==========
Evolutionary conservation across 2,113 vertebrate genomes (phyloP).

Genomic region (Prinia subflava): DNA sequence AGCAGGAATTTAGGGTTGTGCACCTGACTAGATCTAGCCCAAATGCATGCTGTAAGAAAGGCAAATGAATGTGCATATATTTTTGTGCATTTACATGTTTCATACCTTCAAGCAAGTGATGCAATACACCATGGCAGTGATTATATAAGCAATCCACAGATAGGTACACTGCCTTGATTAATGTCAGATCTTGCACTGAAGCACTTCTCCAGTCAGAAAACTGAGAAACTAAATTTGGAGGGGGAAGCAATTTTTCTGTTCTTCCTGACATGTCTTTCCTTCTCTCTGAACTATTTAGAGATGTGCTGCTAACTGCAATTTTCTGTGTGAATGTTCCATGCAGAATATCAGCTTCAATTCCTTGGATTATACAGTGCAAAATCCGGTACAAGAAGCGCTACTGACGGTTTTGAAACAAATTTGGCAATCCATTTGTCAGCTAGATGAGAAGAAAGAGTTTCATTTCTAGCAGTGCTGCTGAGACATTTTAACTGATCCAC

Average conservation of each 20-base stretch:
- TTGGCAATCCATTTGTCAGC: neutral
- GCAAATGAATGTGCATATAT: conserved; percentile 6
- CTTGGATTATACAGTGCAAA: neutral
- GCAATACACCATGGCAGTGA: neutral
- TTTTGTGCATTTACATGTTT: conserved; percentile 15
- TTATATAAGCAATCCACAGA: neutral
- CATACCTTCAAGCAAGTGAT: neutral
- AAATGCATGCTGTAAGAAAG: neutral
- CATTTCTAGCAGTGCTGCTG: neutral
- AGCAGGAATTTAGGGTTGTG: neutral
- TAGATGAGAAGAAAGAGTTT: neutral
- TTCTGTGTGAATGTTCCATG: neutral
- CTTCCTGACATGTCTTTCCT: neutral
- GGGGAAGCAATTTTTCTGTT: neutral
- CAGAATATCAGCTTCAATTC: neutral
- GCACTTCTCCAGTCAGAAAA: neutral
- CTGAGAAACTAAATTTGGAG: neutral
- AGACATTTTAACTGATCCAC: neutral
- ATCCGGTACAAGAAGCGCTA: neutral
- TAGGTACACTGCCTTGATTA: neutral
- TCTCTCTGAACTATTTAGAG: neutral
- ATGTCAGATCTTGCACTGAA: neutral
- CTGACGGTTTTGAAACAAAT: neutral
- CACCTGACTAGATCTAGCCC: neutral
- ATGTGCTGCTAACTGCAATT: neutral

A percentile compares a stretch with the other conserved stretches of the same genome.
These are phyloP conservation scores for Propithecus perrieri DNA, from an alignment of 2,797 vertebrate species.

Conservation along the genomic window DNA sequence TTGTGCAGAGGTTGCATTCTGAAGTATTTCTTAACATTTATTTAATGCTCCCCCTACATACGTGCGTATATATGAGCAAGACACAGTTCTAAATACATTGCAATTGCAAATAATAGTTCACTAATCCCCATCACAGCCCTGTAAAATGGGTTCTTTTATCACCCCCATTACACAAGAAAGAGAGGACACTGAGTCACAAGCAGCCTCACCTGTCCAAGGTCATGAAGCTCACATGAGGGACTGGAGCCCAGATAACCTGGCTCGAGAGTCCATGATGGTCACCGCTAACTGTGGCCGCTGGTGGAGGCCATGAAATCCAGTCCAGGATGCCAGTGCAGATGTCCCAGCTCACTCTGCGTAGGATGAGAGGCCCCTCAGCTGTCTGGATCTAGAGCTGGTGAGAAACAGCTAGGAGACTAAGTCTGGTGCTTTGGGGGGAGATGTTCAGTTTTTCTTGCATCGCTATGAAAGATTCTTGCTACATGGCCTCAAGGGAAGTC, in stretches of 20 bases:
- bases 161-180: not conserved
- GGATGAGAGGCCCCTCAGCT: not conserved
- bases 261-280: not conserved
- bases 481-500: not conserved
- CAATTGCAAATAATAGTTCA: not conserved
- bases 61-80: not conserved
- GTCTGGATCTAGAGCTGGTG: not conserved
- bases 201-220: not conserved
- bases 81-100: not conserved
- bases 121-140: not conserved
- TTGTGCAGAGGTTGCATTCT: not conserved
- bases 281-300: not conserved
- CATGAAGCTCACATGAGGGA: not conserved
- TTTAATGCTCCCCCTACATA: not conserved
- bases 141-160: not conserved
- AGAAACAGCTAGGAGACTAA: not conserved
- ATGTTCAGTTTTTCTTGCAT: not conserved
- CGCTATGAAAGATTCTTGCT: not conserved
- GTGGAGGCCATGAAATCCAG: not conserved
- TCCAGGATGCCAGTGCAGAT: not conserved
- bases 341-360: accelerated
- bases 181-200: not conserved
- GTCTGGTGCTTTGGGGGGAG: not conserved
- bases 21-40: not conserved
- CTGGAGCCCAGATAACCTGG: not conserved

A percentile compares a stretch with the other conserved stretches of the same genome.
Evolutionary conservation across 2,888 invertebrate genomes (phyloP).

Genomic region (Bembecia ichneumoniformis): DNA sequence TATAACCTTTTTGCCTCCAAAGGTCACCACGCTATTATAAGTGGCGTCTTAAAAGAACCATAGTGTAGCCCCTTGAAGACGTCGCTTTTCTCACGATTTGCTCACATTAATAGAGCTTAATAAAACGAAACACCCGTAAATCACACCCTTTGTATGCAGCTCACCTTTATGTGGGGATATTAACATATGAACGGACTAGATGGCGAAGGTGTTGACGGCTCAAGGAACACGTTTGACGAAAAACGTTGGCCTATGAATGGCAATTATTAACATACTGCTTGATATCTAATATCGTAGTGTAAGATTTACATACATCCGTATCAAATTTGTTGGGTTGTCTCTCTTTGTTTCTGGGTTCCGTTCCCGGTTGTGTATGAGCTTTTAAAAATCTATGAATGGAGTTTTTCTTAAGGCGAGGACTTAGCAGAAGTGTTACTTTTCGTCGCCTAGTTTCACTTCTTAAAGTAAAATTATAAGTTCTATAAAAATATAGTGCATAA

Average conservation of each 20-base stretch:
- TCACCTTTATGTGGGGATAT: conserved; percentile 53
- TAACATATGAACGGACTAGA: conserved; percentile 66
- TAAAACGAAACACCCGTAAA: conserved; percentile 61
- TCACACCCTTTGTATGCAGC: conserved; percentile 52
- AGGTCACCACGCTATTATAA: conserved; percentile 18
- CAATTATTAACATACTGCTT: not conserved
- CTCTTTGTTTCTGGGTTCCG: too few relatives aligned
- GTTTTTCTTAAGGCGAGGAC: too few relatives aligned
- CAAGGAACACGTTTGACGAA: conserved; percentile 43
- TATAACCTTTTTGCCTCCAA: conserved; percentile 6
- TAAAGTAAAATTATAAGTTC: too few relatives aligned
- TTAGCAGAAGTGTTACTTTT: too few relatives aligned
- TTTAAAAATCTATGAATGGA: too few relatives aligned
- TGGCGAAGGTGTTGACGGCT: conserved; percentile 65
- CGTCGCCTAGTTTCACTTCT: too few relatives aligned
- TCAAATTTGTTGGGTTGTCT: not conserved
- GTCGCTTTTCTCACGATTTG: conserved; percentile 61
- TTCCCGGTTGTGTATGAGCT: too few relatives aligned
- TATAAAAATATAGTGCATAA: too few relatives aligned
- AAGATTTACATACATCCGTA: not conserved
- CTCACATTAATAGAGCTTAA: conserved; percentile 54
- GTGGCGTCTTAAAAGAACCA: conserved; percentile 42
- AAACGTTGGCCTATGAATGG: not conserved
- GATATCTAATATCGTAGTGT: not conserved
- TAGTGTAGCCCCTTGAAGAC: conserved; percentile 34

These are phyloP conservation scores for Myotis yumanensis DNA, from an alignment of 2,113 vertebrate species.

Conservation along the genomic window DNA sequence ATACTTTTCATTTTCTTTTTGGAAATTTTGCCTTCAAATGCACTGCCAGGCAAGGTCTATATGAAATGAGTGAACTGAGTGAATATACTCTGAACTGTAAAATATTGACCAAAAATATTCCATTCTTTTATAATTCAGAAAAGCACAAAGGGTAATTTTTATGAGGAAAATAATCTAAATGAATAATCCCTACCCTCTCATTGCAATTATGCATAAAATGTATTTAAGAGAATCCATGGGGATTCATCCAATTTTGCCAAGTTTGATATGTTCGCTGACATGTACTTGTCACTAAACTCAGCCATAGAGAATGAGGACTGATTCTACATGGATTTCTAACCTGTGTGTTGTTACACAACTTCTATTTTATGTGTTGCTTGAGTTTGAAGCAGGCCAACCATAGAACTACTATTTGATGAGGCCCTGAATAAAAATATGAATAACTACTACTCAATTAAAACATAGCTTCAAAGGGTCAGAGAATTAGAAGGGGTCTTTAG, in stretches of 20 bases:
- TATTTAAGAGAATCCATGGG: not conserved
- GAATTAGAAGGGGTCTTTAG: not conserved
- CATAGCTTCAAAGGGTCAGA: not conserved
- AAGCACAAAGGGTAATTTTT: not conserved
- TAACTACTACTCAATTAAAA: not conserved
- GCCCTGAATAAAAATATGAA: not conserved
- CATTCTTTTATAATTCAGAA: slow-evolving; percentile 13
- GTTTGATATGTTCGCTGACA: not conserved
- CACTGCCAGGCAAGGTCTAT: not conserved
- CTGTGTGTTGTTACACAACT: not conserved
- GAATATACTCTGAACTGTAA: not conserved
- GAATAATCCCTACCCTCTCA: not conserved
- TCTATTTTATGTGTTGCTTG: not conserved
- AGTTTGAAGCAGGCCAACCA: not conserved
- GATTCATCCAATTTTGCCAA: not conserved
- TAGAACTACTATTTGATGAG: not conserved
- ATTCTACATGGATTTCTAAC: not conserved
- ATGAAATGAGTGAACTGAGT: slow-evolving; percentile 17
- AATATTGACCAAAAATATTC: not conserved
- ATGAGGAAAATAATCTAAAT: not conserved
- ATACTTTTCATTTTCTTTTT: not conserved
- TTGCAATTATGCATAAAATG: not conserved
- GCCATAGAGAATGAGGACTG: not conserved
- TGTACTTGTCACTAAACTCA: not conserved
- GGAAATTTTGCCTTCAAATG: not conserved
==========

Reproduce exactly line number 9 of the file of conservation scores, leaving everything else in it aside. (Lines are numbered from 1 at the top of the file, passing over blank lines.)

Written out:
- TTATATAAGCAATCCACAGA: neutral